The California Walnut Commission launches global “Power of 3” campaign
The California Walnut Commission is launching a “Power of 3” global marketing initiative in order to educate consumers on the health benefits of walnuts, claiming that three handfuls of walnuts a week (around 90 grams) is an easy and simple way of improving overall nutrition. Walnuts are the only nut significantly rich in the plant-based essential fatty acid omega-3 ALA.
The month-long campaign will run in the UK, USA, UAE, Germany, India, Japan, South Korea, Spain and Turkey and will encourage people around the world to share the “Power of 3” with loved ones. Central to the campaign is the California Walnut Commission’s global landing page, but other elements include digital and social media content, blog posts, sweepstakes, influencer programmes, recipes, pop-up events, samplings, adverts and more.
To support the campaign, the California Walnut Commission has provided an insight to the science behind plant-based omega-3 ALA:
ALA and Heart Health
A study from Advances in Nutrition provided evidence showing the potentially beneficial role ALA may have in primary and secondary prevention of cardiovascular disease, including strokes and heart attacks. Given the current promising data, the researchers noted the need for well-controlled clinical trials to clarify the effects of ALA on risk for cardiovascular disease and to determine the recommended amount of ALA to consume for heart health benefits.
ALA and Brain Health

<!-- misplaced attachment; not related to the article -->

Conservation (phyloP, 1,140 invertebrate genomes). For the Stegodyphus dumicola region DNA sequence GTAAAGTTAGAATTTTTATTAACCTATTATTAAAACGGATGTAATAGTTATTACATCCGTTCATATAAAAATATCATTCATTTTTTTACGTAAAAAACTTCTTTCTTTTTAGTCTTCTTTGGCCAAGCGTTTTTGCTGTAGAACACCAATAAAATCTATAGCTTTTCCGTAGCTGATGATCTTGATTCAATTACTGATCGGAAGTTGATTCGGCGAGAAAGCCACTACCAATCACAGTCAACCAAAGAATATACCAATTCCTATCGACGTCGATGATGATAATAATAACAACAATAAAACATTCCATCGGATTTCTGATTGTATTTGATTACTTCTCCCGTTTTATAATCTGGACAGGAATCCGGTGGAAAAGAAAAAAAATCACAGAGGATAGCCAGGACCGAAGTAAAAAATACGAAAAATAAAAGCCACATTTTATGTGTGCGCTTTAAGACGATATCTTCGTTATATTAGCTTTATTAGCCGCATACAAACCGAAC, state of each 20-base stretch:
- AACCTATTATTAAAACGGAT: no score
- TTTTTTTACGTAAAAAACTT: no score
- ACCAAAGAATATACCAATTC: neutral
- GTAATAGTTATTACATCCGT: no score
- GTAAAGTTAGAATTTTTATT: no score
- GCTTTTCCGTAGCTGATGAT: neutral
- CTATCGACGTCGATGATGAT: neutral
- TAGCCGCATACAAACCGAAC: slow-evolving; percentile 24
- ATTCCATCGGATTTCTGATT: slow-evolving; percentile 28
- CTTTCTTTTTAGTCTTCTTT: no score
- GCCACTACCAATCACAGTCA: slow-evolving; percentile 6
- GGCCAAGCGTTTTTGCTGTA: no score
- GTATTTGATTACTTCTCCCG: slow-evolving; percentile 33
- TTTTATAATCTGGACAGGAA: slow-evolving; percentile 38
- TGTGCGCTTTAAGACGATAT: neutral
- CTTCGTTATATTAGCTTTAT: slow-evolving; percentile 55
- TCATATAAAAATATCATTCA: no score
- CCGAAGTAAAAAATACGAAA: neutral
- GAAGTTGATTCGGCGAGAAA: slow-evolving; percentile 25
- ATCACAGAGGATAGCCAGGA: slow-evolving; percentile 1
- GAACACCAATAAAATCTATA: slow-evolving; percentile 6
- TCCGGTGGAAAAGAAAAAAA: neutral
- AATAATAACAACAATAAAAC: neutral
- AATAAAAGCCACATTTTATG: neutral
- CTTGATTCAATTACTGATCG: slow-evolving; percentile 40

A review study from Progress in Lipid Research assessed the tissue levels of omega-3 DHA formed from ALA. The first finding was that ALA leads to the synthesis of EPA in some cases, and in particular, may contribute to DHA levels in the brain. Evidence from a variety of studies suggests dietary ALA may be able to fulfill the human requirement for DHA in the body when higher levels of ALA (at least 1.2g) are consumed. Assessing the synthesis of EPA and DHA from ALA in humans is limited to blood level measurements. The takeaway from this study is that through its conversion process, ALA may play a role in maintaining DHA levels in important tissues such as the brain. However, more research needs to be undertaken to fully understand the effect of this process in the body.
ALA and Overall Mortality
Research from one of the largest clinical trials looking at the benefits of a Mediterranean diet suggested older Spanish individuals (ages 55-80) with a high cardiac risk who supplemented a high fish diet with dietary ALA saw a reduced risk of all-cause mortality. Specifically, study participants who consumed at least 0.7% of their daily calorie intake from ALA had a 28% reduced risk of all-cause mortality.